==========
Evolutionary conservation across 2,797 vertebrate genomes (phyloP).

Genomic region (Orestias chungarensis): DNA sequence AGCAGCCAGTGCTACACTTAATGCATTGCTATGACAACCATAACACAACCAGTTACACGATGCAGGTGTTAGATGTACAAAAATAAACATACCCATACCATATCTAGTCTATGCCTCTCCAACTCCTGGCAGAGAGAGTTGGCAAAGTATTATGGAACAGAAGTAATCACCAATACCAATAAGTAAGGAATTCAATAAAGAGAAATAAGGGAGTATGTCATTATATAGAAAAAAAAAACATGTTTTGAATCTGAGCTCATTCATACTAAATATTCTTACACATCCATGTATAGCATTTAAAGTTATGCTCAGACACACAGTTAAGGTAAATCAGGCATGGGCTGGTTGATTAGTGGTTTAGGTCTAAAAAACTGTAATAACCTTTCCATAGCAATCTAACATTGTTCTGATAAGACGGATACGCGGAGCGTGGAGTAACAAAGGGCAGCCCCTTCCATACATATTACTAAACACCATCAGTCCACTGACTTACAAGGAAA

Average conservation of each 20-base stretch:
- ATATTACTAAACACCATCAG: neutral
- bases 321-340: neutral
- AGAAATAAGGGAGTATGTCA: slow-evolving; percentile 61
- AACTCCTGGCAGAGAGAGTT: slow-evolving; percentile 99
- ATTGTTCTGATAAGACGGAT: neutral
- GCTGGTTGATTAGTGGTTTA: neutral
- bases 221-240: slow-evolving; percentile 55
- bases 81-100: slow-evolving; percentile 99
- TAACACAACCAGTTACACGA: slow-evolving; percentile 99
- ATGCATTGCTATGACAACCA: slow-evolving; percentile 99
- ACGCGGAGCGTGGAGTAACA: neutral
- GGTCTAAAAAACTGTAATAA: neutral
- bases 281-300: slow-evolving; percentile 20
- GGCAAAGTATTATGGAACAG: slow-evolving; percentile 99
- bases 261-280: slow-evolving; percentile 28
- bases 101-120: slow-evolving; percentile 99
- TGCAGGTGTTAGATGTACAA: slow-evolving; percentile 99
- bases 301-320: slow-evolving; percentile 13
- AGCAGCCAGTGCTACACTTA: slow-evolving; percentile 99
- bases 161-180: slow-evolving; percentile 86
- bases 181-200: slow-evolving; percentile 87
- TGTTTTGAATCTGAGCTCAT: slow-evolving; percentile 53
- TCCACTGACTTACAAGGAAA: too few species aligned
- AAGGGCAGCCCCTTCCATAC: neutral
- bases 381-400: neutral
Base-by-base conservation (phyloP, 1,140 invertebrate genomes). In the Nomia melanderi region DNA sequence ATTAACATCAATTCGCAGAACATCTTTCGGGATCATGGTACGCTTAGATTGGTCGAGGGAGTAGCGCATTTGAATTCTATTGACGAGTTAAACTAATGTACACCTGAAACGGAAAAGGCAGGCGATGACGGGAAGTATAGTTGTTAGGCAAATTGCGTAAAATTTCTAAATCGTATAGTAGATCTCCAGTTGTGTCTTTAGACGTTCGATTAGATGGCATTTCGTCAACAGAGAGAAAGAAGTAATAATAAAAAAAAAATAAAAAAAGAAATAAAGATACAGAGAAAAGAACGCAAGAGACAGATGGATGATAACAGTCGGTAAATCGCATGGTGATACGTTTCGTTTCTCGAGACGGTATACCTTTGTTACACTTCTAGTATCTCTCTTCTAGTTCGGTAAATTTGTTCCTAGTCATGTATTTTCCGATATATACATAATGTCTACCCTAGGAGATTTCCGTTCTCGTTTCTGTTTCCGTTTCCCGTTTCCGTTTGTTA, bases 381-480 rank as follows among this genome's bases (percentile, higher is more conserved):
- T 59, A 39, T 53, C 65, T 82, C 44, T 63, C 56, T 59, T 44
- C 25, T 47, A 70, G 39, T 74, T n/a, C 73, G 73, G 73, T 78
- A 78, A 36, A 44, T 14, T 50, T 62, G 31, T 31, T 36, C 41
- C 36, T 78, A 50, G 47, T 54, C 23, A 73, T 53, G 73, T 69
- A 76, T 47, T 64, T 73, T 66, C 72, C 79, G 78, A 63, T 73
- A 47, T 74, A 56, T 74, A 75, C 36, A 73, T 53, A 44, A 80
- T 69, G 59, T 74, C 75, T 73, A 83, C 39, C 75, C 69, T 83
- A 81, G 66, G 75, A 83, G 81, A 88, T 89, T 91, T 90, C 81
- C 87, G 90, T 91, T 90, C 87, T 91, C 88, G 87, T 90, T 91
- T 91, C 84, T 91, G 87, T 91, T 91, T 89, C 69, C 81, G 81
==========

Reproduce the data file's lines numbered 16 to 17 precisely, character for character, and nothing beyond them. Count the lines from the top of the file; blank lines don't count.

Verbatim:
- bases 281-300: slow-evolving; percentile 20
- GGCAAAGTATTATGGAACAG: slow-evolving; percentile 99